Monday, December 14, 2020

ALEXANDER CALDER SCULPTURES at SFMOMA, San Francisco, CA, by Caroline Arnold at The Intrepid Tourist

Fish Bowl by Alexander Calder at SFMOMA
Making a mobile is not only an exercise in creating visual balance, but actual physical balance of the various elements. The all-time master of the mobile is Alexander Calder and at the San Francisco Museum of Art (SFMOMA) there is a large room is dedicated to his work.
A year and a half ago I went to SFMOMA to see the spectacular retrospective exhibit Andy Warhol: From A to B and Back Again (now ended) and on my way I was sidetracked in the large room where works of Alexander Calder are displayed. I returned to see them again on a more recent visit in December 2019.
Mobiles by Alexander Calder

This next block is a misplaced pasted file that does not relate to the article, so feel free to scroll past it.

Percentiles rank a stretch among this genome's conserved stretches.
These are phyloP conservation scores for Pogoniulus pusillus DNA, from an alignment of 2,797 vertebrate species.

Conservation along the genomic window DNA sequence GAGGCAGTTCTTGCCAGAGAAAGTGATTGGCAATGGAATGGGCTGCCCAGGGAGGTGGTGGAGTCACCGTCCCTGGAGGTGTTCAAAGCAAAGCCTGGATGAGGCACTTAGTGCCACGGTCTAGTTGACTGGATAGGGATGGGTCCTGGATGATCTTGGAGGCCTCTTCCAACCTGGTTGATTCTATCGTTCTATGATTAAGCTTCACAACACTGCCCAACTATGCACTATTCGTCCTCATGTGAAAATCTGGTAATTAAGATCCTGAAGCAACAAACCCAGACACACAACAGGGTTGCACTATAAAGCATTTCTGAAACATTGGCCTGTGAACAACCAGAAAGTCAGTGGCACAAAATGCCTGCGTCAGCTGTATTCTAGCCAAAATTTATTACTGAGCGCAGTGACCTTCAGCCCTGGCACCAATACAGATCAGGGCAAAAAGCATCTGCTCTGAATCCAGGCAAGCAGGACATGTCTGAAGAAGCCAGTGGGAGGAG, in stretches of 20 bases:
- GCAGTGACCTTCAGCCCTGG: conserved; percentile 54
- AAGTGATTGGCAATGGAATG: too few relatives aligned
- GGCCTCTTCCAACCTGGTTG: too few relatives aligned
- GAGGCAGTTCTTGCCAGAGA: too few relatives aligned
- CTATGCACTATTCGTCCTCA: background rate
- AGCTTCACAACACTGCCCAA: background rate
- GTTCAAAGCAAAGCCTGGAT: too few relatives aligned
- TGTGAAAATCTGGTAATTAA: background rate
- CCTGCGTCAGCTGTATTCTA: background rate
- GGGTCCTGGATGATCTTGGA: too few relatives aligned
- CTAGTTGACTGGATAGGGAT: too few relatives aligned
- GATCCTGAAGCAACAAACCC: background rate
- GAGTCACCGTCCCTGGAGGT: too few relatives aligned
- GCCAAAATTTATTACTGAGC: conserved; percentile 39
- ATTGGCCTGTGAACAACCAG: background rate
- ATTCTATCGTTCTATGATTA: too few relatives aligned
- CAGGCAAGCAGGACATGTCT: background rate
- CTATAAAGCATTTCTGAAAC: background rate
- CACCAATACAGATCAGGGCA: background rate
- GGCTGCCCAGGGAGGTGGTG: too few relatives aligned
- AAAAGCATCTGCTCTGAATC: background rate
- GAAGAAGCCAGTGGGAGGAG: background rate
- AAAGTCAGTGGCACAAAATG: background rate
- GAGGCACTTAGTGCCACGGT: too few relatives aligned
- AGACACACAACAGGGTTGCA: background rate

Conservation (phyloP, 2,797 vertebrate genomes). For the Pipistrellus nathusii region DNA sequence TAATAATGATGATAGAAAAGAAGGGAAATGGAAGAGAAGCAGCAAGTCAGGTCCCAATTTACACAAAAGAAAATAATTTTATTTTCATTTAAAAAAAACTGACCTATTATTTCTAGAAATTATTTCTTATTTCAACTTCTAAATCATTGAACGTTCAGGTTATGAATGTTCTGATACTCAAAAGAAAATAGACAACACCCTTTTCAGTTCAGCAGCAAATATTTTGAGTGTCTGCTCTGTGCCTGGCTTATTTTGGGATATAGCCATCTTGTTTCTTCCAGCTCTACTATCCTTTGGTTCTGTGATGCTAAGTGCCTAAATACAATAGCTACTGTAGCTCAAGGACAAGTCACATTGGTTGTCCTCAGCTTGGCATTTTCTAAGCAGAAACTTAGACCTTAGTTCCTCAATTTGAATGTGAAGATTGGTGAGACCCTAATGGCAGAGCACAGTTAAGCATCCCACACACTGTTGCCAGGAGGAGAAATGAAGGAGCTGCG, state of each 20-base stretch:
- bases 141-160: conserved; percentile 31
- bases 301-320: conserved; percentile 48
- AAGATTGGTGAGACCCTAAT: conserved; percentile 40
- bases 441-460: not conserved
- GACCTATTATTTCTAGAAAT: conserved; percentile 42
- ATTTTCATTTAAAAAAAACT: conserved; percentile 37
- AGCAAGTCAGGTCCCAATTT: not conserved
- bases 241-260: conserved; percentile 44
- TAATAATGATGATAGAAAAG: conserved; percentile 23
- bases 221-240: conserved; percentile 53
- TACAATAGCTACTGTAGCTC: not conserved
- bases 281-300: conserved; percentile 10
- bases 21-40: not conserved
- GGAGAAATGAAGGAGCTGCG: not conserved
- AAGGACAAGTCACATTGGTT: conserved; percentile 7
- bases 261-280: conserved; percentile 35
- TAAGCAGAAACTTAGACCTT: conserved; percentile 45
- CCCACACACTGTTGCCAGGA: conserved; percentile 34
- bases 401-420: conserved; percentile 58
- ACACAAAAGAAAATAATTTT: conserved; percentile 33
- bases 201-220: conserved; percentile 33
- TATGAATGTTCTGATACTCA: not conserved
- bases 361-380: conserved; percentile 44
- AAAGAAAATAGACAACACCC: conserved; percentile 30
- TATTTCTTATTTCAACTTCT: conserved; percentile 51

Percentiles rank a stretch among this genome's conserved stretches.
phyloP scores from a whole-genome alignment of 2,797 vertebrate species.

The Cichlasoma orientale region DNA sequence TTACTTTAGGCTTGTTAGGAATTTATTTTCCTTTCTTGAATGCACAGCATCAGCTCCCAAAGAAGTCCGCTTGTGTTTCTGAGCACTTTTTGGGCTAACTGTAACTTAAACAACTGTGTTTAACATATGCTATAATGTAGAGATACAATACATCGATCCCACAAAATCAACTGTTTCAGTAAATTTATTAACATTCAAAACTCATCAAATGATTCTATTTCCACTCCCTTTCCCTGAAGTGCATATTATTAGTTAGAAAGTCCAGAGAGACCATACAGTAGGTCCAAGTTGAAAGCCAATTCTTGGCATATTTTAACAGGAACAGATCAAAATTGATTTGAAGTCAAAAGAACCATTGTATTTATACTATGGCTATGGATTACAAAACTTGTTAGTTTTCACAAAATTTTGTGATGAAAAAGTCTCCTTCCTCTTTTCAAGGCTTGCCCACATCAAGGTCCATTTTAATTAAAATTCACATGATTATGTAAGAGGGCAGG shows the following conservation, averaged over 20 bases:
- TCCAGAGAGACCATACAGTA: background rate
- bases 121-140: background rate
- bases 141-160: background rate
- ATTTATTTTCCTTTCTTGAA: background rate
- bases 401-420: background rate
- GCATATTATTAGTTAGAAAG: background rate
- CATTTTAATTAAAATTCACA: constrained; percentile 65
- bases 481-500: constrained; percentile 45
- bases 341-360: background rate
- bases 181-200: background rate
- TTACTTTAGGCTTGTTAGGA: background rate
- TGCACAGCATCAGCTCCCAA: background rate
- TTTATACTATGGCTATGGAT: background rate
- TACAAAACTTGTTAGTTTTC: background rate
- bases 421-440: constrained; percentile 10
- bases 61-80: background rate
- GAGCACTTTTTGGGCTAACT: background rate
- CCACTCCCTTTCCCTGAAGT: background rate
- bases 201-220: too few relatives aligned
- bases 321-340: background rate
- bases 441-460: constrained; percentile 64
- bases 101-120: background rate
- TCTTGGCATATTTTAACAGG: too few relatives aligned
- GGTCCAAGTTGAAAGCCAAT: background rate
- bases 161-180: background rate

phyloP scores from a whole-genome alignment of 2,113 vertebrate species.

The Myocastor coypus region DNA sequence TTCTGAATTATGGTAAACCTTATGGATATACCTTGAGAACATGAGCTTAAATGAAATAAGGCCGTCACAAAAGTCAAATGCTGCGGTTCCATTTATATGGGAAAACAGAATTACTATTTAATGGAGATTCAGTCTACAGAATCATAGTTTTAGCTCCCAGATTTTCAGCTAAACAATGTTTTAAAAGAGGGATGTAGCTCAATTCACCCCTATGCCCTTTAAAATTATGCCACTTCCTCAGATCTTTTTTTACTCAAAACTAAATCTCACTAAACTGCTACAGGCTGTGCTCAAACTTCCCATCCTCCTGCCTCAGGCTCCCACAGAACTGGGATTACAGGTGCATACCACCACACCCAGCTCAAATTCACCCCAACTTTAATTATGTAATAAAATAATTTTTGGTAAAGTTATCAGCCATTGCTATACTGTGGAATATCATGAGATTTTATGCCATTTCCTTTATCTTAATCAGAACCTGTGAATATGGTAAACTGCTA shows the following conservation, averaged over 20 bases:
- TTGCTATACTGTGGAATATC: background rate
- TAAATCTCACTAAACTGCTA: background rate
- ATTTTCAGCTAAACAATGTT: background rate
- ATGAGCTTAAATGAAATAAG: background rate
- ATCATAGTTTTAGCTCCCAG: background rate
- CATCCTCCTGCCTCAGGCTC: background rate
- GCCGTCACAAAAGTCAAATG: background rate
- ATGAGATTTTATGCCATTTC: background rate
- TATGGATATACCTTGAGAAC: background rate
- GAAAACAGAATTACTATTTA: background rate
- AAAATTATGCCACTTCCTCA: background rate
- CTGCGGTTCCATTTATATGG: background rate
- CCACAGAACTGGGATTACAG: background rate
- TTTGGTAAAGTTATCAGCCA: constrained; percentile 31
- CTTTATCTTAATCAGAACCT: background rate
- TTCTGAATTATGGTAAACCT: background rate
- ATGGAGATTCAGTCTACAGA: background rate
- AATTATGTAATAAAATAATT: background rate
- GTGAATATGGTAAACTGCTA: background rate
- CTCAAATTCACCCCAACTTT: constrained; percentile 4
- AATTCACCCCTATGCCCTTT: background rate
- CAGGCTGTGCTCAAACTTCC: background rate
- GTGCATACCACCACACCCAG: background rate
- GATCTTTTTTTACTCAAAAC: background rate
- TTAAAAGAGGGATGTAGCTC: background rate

Large mobiles hang from the ceiling, their colorful flat shapes seeming to float in mid-air as the wires slowly rotated. Outside on the rooftop patio are a number of Calder’s large stabiles, lurking like large beasts enjoying the sun. But my favorite is a small piece–a wire fish bowl, complete with a snail and its spiral shell inching up the side of the bowl. It is like a 3-D drawing, using black wire instead of a pencil to define the shapes.
I once made a mobile in one of my art classes in college, using  found materials (tiny blocks of wood and other scraps I found at a construction site.) I discovered that it is not so easy to achieve the exact perfect balance when hanging the various wires! Which makes me admire the beauty and execution of Calder’s work even more.

Note: SFMOMA has been closed due to the Covid-19 pandemic. Check out their website for information on when they will reopen as well as forvideos and articles from around the museum that will give you food for thought, a reason to smile, or a moment of connection.

All text and photos, copyright Caroline Arnold. 

Entrance to SFMOMA 

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